There are a lot of corners to explore in the town. Drinking spots such as Crafthouse, Pentagon, and Screwtop offer the best of the city’s wine, while locations such as the Mount Vernon Trail offer live music and comedy acts to take their mind off the city’s hustle and bustle.
4. Nashville, Tennessee
Median Household Income: $60,000
Median Gross Rent Costs: $1,273
Unemployment Rate: 4.0%
Nashville is known for its rich blend of music and explosive street life. Population data reveals that the area is home to over 600,000 people, and an estimated 95 people move into the town daily. The city appeals to young professionals because of its booming growth rate, which offers decent job opportunities and a low cost of living. Nashville presents the chance of living in a big city for a small price.
In the past, Nashville was perceived as one of the best places for people who want to build a career in music, but that has changed in recent times. Its highest labor force participation rate comes from tech and healthcare jobs that offer full-time workers earnings of $50,000 annually.
Meanwhile, we can’t round this up without talking about the social life in Nashville. The city has a lot of attractions, and the green spaces serve as a perfect place for taking long walks. No long search is needed to find a place to cool off as It’s common to see bars scattered around the city center, but the city’s greatest attraction is the Country music hall of fame.
5. Denver, Colorado
Median Household Income: $56, 258
Median Rent Costs (Monthly): $1,035
Unemployment Rate: 4.80%
Denver was ranked among Wall Street Journal’s top 10 final rankings for the hottest market in the US back in 2020, beating the likes of San Francisco and Seattle to 3rd place. It provides a perfect earning opportunity for recent graduates and young professionals looking to change their career paths. With median earnings of $56,000, they offer higher than the national average, and there’s no shortage of industries to work in.
Denver remains one of the hottest cities for big and small businesses in telecommunication, Healthcare, and finance. With a reliable public transport system that runs across the city, it’s easy to move around without a car as most early commutes start from as low as $3. The cost of living in the city is relatively low and better than in areas like New York.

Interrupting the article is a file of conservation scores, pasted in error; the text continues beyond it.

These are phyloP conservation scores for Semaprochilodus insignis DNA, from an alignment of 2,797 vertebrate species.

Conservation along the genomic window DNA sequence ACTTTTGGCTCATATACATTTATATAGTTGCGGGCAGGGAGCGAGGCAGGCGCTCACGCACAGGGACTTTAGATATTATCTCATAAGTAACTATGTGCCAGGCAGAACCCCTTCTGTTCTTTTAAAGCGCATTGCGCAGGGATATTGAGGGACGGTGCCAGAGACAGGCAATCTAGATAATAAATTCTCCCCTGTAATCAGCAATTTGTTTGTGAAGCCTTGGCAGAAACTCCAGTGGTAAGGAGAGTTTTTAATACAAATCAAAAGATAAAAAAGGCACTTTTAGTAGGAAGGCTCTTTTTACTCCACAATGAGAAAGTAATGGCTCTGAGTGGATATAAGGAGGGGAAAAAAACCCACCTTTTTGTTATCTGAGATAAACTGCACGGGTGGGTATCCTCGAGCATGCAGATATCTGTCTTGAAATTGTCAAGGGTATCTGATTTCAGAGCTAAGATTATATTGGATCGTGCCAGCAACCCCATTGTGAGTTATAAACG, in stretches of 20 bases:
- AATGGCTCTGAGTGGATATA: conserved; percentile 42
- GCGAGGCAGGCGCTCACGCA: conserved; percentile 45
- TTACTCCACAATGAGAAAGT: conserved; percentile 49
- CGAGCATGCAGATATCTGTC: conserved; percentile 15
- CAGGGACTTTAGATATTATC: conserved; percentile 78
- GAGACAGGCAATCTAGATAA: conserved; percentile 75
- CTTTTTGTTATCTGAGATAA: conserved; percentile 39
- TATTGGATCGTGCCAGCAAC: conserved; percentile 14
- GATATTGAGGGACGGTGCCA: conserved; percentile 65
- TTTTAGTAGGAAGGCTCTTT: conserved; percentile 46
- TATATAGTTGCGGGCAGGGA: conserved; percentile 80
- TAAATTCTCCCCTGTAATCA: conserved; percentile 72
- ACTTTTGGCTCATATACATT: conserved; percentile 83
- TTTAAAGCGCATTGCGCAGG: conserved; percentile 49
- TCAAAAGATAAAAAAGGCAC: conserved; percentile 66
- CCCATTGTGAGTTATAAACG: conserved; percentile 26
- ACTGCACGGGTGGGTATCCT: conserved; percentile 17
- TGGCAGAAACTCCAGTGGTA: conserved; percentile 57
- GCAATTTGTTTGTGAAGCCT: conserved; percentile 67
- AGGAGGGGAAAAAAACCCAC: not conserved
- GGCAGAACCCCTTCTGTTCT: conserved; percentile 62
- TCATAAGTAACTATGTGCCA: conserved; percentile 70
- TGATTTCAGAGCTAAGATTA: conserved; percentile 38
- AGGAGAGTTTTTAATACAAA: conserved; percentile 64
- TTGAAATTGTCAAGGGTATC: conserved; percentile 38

Winter in Denver is as impressive as the summer as there’s no shortage of fun for young adults. The city is a favorite spot for rock climbing. It boasts of large mountains over 14,000 feet, and residents can treat themselves to the local taste of Denver Cuisines.
6. Madison, Wisconsin
Median Household Income: $51,300
Median Rent Costs: $1,365
Unemployment Rate: 3.6%
Just like Seattle, Madison has over 100 neighborhoods that are sparsely populated. The city is home to the famous University of Wisconsin; hence, it’s only natural for fresh college graduates to settle in the area at the end of their academic pursuits.
Like in most parts of America, the cost of living in Madison varies from one neighborhood to another. Usually, the higher the median salary in an area, the higher the cost of living, especially median rent. With this analogy, you can expect to spend more residing in places with high median salaries such as Waunona, Vilas, and Downtown.
Meanwhile, one of Madison’s best aspects of living is the rich collection of city foods from world-renowned chefs and restaurants – both local and international.
7. Omaha, Nebraska
Population: 490, 377
Median Household Income: $87,800
Median Gross Rent Costs: $940
Unemployment Rate: 3.8%
Back in 2019, Forbes listed Omaha as one of the top 5 destinations for Millennials on their website. The big median salary opportunity in the city provides a bright light for fresh college grads looking to launch their career. The town is one of the best cities for young professionals in the US that has maintained a low unemployment rate for several years.
Compared to other areas, Omaha has one of the highest full-time workers earning opportunities. While the area is far from becoming a major tech hub, a large percentage of their labor force participation rate comes from the health and service sector.